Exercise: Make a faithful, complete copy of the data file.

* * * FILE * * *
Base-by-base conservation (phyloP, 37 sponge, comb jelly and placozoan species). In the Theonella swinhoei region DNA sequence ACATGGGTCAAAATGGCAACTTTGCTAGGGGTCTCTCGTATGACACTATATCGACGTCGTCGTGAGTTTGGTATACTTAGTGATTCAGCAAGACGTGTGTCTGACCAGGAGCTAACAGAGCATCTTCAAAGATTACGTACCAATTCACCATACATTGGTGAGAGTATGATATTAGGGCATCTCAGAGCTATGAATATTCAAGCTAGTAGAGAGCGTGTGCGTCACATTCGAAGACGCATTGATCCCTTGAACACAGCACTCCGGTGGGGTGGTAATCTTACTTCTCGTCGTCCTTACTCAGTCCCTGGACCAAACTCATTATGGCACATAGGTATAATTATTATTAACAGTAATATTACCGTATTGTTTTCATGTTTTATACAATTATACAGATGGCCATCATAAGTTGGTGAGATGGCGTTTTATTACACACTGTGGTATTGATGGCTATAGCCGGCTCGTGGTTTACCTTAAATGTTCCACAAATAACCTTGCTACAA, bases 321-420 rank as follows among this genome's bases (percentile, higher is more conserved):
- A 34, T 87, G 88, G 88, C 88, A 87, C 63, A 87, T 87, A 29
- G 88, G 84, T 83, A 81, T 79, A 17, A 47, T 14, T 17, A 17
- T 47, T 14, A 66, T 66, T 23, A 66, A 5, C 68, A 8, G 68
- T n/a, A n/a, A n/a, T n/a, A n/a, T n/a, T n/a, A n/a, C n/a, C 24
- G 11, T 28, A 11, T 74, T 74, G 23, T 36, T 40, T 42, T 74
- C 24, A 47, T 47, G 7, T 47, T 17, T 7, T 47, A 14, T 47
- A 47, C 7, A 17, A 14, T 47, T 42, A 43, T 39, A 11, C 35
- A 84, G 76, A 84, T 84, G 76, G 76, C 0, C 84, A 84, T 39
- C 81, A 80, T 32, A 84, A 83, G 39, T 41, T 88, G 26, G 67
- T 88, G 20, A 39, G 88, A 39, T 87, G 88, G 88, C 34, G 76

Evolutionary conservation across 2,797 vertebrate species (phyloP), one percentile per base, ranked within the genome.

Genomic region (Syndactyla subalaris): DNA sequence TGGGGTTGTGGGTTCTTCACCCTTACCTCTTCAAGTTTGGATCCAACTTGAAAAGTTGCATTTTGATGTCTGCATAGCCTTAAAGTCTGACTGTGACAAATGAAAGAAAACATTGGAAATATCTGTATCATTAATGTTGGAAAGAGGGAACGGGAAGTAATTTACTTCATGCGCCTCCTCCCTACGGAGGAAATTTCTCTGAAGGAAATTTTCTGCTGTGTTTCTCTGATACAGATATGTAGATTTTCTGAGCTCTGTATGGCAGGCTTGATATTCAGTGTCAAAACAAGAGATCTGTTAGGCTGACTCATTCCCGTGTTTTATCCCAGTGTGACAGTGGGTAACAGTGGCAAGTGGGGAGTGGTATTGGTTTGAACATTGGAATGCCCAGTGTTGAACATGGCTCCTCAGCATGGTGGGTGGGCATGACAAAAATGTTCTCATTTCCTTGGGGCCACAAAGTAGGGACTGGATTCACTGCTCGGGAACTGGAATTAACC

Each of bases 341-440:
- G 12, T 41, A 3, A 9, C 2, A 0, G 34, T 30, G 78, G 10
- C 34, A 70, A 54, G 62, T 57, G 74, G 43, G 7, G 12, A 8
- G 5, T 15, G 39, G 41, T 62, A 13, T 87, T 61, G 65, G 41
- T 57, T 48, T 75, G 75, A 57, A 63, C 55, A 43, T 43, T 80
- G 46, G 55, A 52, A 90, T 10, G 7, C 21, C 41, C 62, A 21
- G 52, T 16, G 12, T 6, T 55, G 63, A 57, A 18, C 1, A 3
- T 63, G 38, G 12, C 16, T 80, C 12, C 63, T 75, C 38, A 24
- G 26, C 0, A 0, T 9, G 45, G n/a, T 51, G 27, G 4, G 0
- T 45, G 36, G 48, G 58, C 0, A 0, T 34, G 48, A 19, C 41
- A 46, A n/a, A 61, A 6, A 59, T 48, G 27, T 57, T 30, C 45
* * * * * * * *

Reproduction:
Base-by-base conservation (phyloP, 37 sponge, comb jelly and placozoan species). In the Theonella swinhoei region DNA sequence ACATGGGTCAAAATGGCAACTTTGCTAGGGGTCTCTCGTATGACACTATATCGACGTCGTCGTGAGTTTGGTATACTTAGTGATTCAGCAAGACGTGTGTCTGACCAGGAGCTAACAGAGCATCTTCAAAGATTACGTACCAATTCACCATACATTGGTGAGAGTATGATATTAGGGCATCTCAGAGCTATGAATATTCAAGCTAGTAGAGAGCGTGTGCGTCACATTCGAAGACGCATTGATCCCTTGAACACAGCACTCCGGTGGGGTGGTAATCTTACTTCTCGTCGTCCTTACTCAGTCCCTGGACCAAACTCATTATGGCACATAGGTATAATTATTATTAACAGTAATATTACCGTATTGTTTTCATGTTTTATACAATTATACAGATGGCCATCATAAGTTGGTGAGATGGCGTTTTATTACACACTGTGGTATTGATGGCTATAGCCGGCTCGTGGTTTACCTTAAATGTTCCACAAATAACCTTGCTACAA, bases 321-420 rank as follows among this genome's bases (percentile, higher is more conserved):
- A 34, T 87, G 88, G 88, C 88, A 87, C 63, A 87, T 87, A 29
- G 88, G 84, T 83, A 81, T 79, A 17, A 47, T 14, T 17, A 17
- T 47, T 14, A 66, T 66, T 23, A 66, A 5, C 68, A 8, G 68
- T n/a, A n/a, A n/a, T n/a, A n/a, T n/a, T n/a, A n/a, C n/a, C 24
- G 11, T 28, A 11, T 74, T 74, G 23, T 36, T 40, T 42, T 74
- C 24, A 47, T 47, G 7, T 47, T 17, T 7, T 47, A 14, T 47
- A 47, C 7, A 17, A 14, T 47, T 42, A 43, T 39, A 11, C 35
- A 84, G 76, A 84, T 84, G 76, G 76, C 0, C 84, A 84, T 39
- C 81, A 80, T 32, A 84, A 83, G 39, T 41, T 88, G 26, G 67
- T 88, G 20, A 39, G 88, A 39, T 87, G 88, G 88, C 34, G 76

Evolutionary conservation across 2,797 vertebrate species (phyloP), one percentile per base, ranked within the genome.

Genomic region (Syndactyla subalaris): DNA sequence TGGGGTTGTGGGTTCTTCACCCTTACCTCTTCAAGTTTGGATCCAACTTGAAAAGTTGCATTTTGATGTCTGCATAGCCTTAAAGTCTGACTGTGACAAATGAAAGAAAACATTGGAAATATCTGTATCATTAATGTTGGAAAGAGGGAACGGGAAGTAATTTACTTCATGCGCCTCCTCCCTACGGAGGAAATTTCTCTGAAGGAAATTTTCTGCTGTGTTTCTCTGATACAGATATGTAGATTTTCTGAGCTCTGTATGGCAGGCTTGATATTCAGTGTCAAAACAAGAGATCTGTTAGGCTGACTCATTCCCGTGTTTTATCCCAGTGTGACAGTGGGTAACAGTGGCAAGTGGGGAGTGGTATTGGTTTGAACATTGGAATGCCCAGTGTTGAACATGGCTCCTCAGCATGGTGGGTGGGCATGACAAAAATGTTCTCATTTCCTTGGGGCCACAAAGTAGGGACTGGATTCACTGCTCGGGAACTGGAATTAACC

Each of bases 341-440:
- G 12, T 41, A 3, A 9, C 2, A 0, G 34, T 30, G 78, G 10
- C 34, A 70, A 54, G 62, T 57, G 74, G 43, G 7, G 12, A 8
- G 5, T 15, G 39, G 41, T 62, A 13, T 87, T 61, G 65, G 41
- T 57, T 48, T 75, G 75, A 57, A 63, C 55, A 43, T 43, T 80
- G 46, G 55, A 52, A 90, T 10, G 7, C 21, C 41, C 62, A 21
- G 52, T 16, G 12, T 6, T 55, G 63, A 57, A 18, C 1, A 3
- T 63, G 38, G 12, C 16, T 80, C 12, C 63, T 75, C 38, A 24
- G 26, C 0, A 0, T 9, G 45, G n/a, T 51, G 27, G 4, G 0
- T 45, G 36, G 48, G 58, C 0, A 0, T 34, G 48, A 19, C 41
- A 46, A n/a, A 61, A 6, A 59, T 48, G 27, T 57, T 30, C 45